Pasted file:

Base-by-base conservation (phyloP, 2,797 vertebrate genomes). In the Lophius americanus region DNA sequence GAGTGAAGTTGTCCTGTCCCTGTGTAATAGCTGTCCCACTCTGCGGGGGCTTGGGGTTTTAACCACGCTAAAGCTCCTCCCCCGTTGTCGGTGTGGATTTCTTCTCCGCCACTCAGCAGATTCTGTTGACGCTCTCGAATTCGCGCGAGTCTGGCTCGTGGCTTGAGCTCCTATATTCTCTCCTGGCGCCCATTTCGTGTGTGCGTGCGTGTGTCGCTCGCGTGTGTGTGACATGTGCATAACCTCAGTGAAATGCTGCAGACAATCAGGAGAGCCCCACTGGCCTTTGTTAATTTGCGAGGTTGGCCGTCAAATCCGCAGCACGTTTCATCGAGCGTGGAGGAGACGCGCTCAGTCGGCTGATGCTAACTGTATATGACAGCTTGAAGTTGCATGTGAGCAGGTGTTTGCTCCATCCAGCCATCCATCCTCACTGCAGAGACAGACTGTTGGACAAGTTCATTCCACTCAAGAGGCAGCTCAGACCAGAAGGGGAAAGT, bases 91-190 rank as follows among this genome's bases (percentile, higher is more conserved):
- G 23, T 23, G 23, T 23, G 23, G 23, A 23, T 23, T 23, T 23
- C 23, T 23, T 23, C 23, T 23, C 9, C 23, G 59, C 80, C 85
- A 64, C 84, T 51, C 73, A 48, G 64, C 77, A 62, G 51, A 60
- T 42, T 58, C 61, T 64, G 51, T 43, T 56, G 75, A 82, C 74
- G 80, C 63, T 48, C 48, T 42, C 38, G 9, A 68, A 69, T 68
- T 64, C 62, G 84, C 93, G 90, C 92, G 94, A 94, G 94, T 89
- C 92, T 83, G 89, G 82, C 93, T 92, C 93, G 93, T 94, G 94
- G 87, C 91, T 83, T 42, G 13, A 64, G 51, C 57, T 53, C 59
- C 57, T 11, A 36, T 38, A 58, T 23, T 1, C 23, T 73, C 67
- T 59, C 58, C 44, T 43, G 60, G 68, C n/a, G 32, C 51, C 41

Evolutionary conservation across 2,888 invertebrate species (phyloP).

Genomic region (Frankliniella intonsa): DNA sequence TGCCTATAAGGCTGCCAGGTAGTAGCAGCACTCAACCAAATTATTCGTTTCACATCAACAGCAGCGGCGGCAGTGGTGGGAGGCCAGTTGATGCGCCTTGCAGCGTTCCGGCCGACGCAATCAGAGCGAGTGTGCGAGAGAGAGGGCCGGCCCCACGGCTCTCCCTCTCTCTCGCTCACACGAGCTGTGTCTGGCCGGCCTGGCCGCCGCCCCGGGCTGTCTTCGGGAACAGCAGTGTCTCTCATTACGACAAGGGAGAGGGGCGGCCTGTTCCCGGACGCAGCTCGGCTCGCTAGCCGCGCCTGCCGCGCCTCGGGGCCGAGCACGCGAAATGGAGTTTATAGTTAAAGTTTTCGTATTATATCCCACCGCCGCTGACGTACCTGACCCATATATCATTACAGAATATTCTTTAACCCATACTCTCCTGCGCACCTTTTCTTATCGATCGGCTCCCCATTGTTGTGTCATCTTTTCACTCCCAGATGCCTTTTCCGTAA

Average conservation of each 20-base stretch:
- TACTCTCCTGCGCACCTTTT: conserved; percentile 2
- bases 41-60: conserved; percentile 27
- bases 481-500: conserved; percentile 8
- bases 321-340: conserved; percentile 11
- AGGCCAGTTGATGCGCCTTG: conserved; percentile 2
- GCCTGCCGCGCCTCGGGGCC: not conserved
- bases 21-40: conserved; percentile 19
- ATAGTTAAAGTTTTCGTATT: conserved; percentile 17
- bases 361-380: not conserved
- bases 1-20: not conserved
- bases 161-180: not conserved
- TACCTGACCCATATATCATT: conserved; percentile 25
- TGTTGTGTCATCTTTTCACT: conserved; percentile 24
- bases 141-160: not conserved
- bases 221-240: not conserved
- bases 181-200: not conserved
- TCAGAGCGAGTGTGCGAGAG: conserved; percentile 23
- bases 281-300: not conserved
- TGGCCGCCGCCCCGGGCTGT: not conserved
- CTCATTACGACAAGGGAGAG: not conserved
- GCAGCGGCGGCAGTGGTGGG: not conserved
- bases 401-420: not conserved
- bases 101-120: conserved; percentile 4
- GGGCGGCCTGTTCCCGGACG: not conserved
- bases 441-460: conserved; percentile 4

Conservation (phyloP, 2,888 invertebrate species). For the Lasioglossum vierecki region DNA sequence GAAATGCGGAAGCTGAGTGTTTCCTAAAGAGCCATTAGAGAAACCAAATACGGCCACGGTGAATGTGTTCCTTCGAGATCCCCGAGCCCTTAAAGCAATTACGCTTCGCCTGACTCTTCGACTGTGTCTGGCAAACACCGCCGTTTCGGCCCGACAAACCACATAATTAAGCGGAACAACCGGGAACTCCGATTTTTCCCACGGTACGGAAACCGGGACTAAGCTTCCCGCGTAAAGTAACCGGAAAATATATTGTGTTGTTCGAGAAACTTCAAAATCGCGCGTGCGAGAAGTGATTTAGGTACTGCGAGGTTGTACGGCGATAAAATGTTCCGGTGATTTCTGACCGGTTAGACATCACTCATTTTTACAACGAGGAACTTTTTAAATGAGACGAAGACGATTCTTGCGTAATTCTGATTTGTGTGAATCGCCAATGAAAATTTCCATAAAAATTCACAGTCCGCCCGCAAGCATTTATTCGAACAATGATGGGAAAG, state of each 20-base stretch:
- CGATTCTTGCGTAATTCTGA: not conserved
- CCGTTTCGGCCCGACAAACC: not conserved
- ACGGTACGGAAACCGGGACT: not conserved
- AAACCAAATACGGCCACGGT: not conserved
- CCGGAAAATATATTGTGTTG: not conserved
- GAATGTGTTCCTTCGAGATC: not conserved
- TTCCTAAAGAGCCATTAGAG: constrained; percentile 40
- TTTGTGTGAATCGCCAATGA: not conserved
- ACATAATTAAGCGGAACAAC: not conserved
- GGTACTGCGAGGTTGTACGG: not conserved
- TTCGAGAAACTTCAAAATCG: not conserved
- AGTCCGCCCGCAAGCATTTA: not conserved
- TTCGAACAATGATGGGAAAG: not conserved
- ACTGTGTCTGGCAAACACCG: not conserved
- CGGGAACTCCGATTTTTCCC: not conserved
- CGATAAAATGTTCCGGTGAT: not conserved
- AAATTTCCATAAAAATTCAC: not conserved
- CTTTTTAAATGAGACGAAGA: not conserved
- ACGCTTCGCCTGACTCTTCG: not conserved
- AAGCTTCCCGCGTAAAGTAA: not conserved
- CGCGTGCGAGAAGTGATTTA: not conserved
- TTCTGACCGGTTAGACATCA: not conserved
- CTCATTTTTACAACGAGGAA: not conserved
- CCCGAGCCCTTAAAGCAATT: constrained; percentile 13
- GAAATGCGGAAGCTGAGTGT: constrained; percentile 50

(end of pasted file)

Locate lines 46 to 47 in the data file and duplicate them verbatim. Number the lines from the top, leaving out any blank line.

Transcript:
- GAATGTGTTCCTTCGAGATC: not conserved
- TTCCTAAAGAGCCATTAGAG: constrained; percentile 40